It’s 9 a.m. on Wednesday morning and the brother and I are sitting in his dentist’s office. I’m poring through National Geographic and Sports Illustrated, shivering from time to time because I’m sitting right beneath the air-conditioning vent. (Who in their right freakin’ mind turns on the AC at 9 a.m.?) He’s sitting next to me, scribbling down notes for…what? a short story? a film script? This boy never goes anywhere without pen and paper. When inspiration strikes, he’s always prepared. These days, I’m finding we have a lot more in common than I would have ever imagined.
From time to time, we glance over at each other and crinkle our noses or shrug our shoulders in response to the silence in the waiting room. The only other people there are a middle-aged couple sitting across from us and an old lady a few seats down, all of them staring intently either at magazines or the ground, as if making eye contact with strangers would kill them.
The door is opened, the brother’s name finally called. “Good luck, buddy,” I say, patting him on the back. He stuffs his pen and scraps of paper in his pockets, his tall frame crossing the room to where the dentist’s assistant stands waiting with her clipboard and professionally solemn expression.
At the door, he stops abruptly and turns back to me. “If I don’t come back,” he drawls gruffly, his arms spread out theatrically, “…SELL THE DOG!” The couple across from me start guffawing. Even the little old lady cracks a smile. I slump in my chair, giggling uncontrollably. “Don’t worry,” I manage to gasp, “I’ll make sure to properly dispense of your possessions.”
“And…and…!” he continues dramatically, still in character, “Tell everyone I love ‘em!” I shake my head, still giggling, as the door closes behind him.
“Is he getting his wisdom teeth pulled?” asks the man across from me knowingly. I nod. For the next several minutes, the waiting room is filled with laughing glances and barely suppressed grins and chuckles.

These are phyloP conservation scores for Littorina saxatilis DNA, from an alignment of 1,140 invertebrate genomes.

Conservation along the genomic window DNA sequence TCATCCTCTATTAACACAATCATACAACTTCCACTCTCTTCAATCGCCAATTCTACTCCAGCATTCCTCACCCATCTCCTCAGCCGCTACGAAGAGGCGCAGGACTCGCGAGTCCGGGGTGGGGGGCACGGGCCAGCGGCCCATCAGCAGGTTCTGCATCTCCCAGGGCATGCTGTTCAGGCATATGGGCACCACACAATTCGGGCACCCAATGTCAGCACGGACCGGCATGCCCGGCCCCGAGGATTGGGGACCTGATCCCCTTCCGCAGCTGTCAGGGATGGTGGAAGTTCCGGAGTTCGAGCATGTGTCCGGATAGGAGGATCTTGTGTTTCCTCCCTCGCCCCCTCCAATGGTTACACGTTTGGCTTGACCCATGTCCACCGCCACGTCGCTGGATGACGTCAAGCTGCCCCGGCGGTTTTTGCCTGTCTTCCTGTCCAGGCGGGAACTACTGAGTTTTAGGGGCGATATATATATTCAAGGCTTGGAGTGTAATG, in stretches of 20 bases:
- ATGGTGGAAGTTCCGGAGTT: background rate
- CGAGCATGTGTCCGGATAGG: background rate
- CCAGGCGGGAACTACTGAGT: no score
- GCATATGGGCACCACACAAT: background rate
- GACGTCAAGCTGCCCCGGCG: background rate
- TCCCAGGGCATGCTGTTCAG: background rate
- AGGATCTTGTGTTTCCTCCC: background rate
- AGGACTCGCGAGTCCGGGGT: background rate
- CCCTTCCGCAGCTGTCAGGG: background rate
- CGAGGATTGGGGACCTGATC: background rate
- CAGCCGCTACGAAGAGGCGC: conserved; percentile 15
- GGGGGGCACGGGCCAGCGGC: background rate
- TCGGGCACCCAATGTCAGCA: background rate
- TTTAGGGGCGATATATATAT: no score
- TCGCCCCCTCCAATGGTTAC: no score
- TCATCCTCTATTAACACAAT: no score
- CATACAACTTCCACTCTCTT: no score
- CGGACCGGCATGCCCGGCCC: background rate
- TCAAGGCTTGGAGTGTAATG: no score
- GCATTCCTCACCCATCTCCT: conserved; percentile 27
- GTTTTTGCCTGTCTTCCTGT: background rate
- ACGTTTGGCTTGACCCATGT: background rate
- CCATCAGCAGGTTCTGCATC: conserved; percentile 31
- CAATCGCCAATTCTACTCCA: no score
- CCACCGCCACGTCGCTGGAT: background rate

It’s a gift he has, making strangers smile.
Afterwards, his mouth stuffed with gauze so that he can barely speak coherently, he turns to pen and paper once again. “Did they laugh?” he scribbles, then shoves the paper across the table at me. I grin and recount, with sufficient glee, all the reactions he missed. He mumbles disdainfully, “The assistant actually asked me, ‘Are you really selling your dog?’” I laugh harder.
Later in the morning, I introduce him to Switchfoot, whom he finds intriguing. During the afternoon, he urges me watch the music video for Junoon’s Ghoom Tana and patiently helps out with Windows Media Player’s issues. This is my spiky-orange-haired brother we’re talking about, the one who absolutely loves the Pixies and tells me about random, obscure bands I’ve never heard of before, so I’m amazed at this newfound “ethnically aware” side to him. I counter that the music video for Fuzon’s Khamaj is cooler, “cooler” being Yasmine-speak for “this is the only other desi music video I’ve voluntarily watched in the past five years even though I have absolutely no idea who Fuzon is,” so we check out that one in turn. Since it’s shot in black-and-white, and the video concept has to do with auditions, directors, and films, he’s suitably impressed. I tease him for stealing the daddy-o’s old “Best of Muhammad Rafi” cassettes. He shares his pudding and cinnamon applesauce and mint ‘n’ chip ice cream with us.
A good time is had by all.